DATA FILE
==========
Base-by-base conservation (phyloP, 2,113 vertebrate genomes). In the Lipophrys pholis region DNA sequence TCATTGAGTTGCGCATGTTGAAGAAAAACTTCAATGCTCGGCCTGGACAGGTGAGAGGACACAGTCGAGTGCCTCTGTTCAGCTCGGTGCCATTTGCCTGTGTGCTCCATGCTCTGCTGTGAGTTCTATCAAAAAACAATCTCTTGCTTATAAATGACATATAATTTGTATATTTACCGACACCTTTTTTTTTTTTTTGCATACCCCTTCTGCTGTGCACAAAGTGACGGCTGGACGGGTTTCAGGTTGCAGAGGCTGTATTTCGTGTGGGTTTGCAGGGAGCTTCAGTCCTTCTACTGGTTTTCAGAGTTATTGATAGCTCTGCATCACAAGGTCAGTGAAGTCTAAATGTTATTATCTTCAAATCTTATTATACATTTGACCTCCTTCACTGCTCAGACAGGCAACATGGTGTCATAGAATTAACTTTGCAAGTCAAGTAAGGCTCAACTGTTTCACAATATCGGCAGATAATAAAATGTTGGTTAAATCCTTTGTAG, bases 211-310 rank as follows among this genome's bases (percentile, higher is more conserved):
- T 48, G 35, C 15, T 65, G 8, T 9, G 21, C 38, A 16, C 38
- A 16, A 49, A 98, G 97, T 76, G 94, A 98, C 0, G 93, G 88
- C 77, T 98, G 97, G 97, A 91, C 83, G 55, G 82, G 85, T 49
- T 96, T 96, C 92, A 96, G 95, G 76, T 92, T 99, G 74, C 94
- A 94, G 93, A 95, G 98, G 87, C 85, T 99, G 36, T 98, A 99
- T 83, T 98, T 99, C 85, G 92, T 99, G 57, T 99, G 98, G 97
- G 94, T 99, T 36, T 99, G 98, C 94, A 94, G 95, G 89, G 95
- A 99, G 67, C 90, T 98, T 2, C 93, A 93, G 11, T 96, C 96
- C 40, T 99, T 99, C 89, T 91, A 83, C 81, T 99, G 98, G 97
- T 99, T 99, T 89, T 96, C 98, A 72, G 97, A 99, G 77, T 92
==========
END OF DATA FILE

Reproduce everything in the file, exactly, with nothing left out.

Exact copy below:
Base-by-base conservation (phyloP, 2,113 vertebrate genomes). In the Lipophrys pholis region DNA sequence TCATTGAGTTGCGCATGTTGAAGAAAAACTTCAATGCTCGGCCTGGACAGGTGAGAGGACACAGTCGAGTGCCTCTGTTCAGCTCGGTGCCATTTGCCTGTGTGCTCCATGCTCTGCTGTGAGTTCTATCAAAAAACAATCTCTTGCTTATAAATGACATATAATTTGTATATTTACCGACACCTTTTTTTTTTTTTTGCATACCCCTTCTGCTGTGCACAAAGTGACGGCTGGACGGGTTTCAGGTTGCAGAGGCTGTATTTCGTGTGGGTTTGCAGGGAGCTTCAGTCCTTCTACTGGTTTTCAGAGTTATTGATAGCTCTGCATCACAAGGTCAGTGAAGTCTAAATGTTATTATCTTCAAATCTTATTATACATTTGACCTCCTTCACTGCTCAGACAGGCAACATGGTGTCATAGAATTAACTTTGCAAGTCAAGTAAGGCTCAACTGTTTCACAATATCGGCAGATAATAAAATGTTGGTTAAATCCTTTGTAG, bases 211-310 rank as follows among this genome's bases (percentile, higher is more conserved):
- T 48, G 35, C 15, T 65, G 8, T 9, G 21, C 38, A 16, C 38
- A 16, A 49, A 98, G 97, T 76, G 94, A 98, C 0, G 93, G 88
- C 77, T 98, G 97, G 97, A 91, C 83, G 55, G 82, G 85, T 49
- T 96, T 96, C 92, A 96, G 95, G 76, T 92, T 99, G 74, C 94
- A 94, G 93, A 95, G 98, G 87, C 85, T 99, G 36, T 98, A 99
- T 83, T 98, T 99, C 85, G 92, T 99, G 57, T 99, G 98, G 97
- G 94, T 99, T 36, T 99, G 98, C 94, A 94, G 95, G 89, G 95
- A 99, G 67, C 90, T 98, T 2, C 93, A 93, G 11, T 96, C 96
- C 40, T 99, T 99, C 89, T 91, A 83, C 81, T 99, G 98, G 97
- T 99, T 99, T 89, T 96, C 98, A 72, G 97, A 99, G 77, T 92